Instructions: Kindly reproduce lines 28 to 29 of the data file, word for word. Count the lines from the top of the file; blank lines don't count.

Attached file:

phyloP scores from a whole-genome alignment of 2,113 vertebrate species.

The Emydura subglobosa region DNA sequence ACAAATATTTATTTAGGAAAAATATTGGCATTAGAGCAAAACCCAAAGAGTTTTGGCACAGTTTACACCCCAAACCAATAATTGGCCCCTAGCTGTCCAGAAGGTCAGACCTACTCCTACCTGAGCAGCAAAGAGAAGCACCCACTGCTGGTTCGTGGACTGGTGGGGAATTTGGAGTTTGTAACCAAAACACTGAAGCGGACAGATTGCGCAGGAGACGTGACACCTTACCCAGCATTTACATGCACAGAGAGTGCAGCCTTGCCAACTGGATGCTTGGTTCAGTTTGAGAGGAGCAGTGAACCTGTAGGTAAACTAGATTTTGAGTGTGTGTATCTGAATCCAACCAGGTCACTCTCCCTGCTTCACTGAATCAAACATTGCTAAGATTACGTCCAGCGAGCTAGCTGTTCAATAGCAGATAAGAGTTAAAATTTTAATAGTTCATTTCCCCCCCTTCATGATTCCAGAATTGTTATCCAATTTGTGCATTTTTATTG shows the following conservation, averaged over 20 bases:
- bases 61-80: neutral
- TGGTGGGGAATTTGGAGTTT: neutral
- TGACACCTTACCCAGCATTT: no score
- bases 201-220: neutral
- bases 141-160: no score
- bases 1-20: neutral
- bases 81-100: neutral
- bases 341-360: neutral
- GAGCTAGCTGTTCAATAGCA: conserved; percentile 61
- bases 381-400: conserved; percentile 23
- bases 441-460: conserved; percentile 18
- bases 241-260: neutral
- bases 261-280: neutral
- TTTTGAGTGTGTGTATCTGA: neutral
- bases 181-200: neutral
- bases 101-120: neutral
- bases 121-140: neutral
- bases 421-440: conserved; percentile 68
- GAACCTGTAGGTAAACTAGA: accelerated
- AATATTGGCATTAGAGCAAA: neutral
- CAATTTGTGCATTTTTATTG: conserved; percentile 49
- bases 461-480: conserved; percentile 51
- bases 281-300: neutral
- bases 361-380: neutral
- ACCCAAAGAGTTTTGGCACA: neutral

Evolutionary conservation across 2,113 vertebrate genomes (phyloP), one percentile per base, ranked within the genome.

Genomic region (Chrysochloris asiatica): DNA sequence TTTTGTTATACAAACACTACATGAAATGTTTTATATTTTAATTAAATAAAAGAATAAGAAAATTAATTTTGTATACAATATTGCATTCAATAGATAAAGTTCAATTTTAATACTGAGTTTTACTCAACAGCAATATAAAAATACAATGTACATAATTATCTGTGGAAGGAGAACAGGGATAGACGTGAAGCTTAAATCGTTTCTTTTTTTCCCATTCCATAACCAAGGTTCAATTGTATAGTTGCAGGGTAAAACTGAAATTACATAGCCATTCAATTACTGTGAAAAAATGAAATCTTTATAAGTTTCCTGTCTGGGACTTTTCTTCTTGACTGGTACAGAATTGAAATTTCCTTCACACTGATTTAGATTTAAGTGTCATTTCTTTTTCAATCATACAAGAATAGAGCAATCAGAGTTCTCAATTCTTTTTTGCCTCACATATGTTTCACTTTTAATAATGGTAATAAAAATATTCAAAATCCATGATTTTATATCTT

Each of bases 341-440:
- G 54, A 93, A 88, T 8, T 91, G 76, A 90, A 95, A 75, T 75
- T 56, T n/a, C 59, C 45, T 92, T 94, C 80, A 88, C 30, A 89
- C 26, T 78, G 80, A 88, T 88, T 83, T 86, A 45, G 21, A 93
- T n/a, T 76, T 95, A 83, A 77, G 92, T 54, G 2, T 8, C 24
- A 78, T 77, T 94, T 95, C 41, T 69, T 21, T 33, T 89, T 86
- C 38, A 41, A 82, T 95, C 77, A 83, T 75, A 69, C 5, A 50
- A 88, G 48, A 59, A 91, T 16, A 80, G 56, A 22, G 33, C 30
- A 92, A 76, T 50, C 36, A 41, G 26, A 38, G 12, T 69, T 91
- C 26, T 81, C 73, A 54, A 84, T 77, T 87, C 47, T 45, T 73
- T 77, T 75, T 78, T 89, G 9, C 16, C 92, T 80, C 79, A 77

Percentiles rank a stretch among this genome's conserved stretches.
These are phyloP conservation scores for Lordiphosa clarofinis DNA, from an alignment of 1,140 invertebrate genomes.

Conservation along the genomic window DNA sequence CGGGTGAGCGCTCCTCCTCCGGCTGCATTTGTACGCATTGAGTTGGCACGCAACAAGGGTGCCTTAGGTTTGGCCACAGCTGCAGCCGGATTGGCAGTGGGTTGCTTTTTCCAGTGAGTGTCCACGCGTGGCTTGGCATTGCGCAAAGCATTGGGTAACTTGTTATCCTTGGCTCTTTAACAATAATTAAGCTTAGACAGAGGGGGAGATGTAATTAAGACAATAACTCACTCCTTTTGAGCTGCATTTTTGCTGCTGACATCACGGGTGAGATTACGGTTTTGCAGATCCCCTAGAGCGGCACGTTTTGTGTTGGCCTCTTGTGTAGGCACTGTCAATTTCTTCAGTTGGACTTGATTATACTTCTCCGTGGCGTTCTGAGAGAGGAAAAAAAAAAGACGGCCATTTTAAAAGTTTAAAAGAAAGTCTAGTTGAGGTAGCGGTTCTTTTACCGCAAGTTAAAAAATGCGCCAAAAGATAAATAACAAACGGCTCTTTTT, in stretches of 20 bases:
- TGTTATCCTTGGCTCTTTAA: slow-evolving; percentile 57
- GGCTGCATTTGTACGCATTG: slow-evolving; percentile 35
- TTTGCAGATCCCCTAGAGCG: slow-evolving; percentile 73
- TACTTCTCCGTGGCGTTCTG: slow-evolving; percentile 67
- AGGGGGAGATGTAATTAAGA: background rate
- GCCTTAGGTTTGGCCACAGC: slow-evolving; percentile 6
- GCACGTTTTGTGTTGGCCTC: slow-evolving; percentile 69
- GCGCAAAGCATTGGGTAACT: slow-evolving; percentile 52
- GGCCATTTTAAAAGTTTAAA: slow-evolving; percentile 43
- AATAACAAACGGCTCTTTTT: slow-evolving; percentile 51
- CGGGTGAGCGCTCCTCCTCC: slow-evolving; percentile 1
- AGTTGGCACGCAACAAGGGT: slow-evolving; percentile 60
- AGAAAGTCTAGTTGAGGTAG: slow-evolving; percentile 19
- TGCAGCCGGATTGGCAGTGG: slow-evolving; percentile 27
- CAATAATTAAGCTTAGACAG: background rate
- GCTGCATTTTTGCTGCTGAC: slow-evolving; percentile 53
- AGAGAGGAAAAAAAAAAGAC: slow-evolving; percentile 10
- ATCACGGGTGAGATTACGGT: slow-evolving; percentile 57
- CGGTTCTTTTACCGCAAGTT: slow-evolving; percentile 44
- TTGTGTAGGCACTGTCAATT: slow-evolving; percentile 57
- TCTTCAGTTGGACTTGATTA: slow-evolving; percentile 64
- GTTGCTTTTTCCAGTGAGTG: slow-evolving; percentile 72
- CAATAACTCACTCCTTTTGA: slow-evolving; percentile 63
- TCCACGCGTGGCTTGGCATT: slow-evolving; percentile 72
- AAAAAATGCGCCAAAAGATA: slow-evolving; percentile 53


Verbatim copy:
Evolutionary conservation across 2,113 vertebrate genomes (phyloP), one percentile per base, ranked within the genome.

Genomic region (Chrysochloris asiatica): DNA sequence TTTTGTTATACAAACACTACATGAAATGTTTTATATTTTAATTAAATAAAAGAATAAGAAAATTAATTTTGTATACAATATTGCATTCAATAGATAAAGTTCAATTTTAATACTGAGTTTTACTCAACAGCAATATAAAAATACAATGTACATAATTATCTGTGGAAGGAGAACAGGGATAGACGTGAAGCTTAAATCGTTTCTTTTTTTCCCATTCCATAACCAAGGTTCAATTGTATAGTTGCAGGGTAAAACTGAAATTACATAGCCATTCAATTACTGTGAAAAAATGAAATCTTTATAAGTTTCCTGTCTGGGACTTTTCTTCTTGACTGGTACAGAATTGAAATTTCCTTCACACTGATTTAGATTTAAGTGTCATTTCTTTTTCAATCATACAAGAATAGAGCAATCAGAGTTCTCAATTCTTTTTTGCCTCACATATGTTTCACTTTTAATAATGGTAATAAAAATATTCAAAATCCATGATTTTATATCTT